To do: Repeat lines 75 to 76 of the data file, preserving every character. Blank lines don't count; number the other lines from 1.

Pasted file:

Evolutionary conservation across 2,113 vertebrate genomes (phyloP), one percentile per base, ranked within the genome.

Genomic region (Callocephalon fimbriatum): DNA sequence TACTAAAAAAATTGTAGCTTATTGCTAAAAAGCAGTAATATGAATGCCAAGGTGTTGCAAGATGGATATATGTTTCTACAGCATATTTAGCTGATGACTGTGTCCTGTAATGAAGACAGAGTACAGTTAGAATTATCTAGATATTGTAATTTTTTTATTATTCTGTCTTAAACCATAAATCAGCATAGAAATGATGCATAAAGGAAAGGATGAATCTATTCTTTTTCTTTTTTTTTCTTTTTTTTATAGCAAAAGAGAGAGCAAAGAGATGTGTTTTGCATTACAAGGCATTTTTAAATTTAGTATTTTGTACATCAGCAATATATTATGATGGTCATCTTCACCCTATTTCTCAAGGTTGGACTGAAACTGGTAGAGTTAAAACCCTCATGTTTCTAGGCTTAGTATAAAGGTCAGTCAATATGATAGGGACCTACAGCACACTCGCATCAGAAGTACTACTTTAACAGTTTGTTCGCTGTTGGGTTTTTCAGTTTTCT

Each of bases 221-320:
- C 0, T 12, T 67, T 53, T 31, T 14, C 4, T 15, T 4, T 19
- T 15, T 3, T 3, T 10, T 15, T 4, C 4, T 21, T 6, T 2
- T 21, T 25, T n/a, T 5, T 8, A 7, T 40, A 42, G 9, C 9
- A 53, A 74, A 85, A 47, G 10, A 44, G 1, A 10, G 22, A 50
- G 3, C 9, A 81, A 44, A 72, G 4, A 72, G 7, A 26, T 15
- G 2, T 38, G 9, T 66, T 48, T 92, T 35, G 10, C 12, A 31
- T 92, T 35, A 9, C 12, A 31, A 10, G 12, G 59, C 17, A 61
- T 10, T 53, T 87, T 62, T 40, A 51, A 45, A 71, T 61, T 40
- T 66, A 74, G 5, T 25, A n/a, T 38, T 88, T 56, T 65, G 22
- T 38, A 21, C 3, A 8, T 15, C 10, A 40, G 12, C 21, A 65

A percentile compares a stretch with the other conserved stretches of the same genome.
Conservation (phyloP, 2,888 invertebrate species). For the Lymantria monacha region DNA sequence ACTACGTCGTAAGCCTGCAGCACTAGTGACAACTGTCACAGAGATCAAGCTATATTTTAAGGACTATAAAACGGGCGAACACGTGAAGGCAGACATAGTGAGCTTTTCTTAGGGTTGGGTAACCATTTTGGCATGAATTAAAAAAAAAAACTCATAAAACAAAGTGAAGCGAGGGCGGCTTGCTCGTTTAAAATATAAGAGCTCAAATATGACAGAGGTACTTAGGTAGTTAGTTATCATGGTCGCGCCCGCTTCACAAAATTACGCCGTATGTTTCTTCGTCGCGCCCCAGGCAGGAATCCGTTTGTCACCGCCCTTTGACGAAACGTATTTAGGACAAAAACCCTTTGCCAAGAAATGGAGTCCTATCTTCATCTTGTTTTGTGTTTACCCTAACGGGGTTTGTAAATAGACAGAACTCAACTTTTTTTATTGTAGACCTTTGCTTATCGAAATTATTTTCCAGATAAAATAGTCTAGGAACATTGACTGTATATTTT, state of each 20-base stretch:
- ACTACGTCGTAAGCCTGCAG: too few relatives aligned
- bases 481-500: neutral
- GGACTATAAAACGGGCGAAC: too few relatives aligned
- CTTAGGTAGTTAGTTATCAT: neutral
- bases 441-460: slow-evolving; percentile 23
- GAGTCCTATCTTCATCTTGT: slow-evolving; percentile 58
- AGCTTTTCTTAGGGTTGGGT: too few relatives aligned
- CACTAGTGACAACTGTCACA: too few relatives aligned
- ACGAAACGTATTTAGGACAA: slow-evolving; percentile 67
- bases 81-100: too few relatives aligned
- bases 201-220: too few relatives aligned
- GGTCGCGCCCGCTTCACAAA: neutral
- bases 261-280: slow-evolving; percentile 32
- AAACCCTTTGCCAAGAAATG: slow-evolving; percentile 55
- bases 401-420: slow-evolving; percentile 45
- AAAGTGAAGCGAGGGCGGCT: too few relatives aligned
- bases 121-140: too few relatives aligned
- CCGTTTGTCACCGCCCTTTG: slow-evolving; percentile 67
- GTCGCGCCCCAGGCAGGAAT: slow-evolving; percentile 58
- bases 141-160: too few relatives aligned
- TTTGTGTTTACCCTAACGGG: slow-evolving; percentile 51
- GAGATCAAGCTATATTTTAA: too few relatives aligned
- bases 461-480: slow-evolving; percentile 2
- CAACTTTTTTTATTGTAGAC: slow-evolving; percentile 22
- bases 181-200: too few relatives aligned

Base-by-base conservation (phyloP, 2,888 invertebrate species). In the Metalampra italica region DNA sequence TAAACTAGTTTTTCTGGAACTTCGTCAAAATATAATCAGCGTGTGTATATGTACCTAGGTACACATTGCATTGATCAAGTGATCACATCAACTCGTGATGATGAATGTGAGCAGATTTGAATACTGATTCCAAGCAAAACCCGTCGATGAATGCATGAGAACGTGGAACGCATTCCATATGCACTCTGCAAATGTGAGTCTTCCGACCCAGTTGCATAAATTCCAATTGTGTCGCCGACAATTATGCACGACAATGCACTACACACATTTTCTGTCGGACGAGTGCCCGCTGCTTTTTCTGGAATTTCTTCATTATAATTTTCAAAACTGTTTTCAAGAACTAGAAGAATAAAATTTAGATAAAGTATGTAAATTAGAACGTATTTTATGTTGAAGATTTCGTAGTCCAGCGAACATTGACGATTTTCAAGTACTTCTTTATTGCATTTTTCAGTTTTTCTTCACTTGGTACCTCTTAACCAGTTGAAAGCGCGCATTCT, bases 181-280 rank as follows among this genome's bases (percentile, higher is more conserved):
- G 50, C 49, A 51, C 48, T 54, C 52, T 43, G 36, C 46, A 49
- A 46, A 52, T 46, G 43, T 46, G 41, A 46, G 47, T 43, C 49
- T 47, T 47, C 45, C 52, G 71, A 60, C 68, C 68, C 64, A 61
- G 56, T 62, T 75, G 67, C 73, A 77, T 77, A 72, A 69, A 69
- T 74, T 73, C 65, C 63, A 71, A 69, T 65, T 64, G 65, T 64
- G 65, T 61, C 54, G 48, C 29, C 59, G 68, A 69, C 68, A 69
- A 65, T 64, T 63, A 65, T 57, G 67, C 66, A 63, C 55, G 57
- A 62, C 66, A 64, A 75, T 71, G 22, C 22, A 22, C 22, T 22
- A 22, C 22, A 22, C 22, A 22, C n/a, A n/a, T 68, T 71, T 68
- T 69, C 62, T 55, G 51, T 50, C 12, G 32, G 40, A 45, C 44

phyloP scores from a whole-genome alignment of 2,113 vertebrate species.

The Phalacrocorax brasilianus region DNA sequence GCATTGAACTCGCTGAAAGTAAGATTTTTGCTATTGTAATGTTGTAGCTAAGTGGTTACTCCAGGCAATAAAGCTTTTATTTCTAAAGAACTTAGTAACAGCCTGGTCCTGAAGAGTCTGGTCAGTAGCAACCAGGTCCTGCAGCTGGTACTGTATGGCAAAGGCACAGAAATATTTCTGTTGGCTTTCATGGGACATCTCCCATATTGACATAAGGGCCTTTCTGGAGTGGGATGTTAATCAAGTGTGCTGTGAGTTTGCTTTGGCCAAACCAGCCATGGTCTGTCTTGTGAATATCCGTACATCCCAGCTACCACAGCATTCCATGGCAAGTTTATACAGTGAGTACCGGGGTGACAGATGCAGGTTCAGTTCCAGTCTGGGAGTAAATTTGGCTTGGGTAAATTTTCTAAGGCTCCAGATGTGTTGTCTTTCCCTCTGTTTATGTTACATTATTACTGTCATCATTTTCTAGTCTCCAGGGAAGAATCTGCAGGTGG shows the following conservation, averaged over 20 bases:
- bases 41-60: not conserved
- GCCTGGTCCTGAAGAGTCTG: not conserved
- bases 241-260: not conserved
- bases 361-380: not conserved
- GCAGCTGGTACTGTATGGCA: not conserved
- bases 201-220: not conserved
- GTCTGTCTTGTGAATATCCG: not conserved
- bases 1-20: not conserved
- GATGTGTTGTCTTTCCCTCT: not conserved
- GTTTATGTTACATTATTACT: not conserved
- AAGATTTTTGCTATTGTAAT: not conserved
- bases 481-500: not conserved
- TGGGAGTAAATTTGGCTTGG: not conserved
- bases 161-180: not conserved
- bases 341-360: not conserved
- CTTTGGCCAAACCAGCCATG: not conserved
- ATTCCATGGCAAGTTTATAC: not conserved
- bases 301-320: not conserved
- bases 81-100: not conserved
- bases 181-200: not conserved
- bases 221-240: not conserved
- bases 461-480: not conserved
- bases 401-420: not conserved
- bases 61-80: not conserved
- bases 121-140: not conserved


- bases 461-480: not conserved
- bases 401-420: not conserved